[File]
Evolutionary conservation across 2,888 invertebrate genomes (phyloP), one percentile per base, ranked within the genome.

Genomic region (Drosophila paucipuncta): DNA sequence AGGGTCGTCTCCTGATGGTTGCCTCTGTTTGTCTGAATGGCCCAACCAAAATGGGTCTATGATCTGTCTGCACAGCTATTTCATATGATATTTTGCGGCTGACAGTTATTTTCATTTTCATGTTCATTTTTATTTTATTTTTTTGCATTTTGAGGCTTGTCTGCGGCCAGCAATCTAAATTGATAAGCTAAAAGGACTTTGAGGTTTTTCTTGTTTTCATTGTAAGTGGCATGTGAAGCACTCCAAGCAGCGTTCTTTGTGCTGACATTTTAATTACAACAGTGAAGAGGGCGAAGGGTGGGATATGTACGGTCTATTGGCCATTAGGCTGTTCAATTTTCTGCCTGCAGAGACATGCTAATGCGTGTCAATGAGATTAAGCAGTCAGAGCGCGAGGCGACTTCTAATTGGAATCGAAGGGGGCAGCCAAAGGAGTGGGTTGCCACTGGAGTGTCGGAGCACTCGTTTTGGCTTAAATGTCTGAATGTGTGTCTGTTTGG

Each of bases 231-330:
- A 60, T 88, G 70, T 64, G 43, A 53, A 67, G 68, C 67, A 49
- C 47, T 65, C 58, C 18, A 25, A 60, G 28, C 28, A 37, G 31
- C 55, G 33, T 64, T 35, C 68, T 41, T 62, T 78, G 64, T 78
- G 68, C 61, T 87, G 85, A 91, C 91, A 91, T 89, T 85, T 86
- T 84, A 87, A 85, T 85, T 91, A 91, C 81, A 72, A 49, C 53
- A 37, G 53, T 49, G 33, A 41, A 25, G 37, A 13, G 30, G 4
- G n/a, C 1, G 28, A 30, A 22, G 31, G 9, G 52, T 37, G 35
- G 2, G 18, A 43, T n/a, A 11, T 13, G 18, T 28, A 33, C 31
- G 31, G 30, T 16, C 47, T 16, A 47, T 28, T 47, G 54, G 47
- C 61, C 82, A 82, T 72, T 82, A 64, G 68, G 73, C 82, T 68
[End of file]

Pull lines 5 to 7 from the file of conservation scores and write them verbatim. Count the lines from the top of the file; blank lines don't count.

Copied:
- C 47, T 65, C 58, C 18, A 25, A 60, G 28, C 28, A 37, G 31
- C 55, G 33, T 64, T 35, C 68, T 41, T 62, T 78, G 64, T 78
- G 68, C 61, T 87, G 85, A 91, C 91, A 91, T 89, T 85, T 86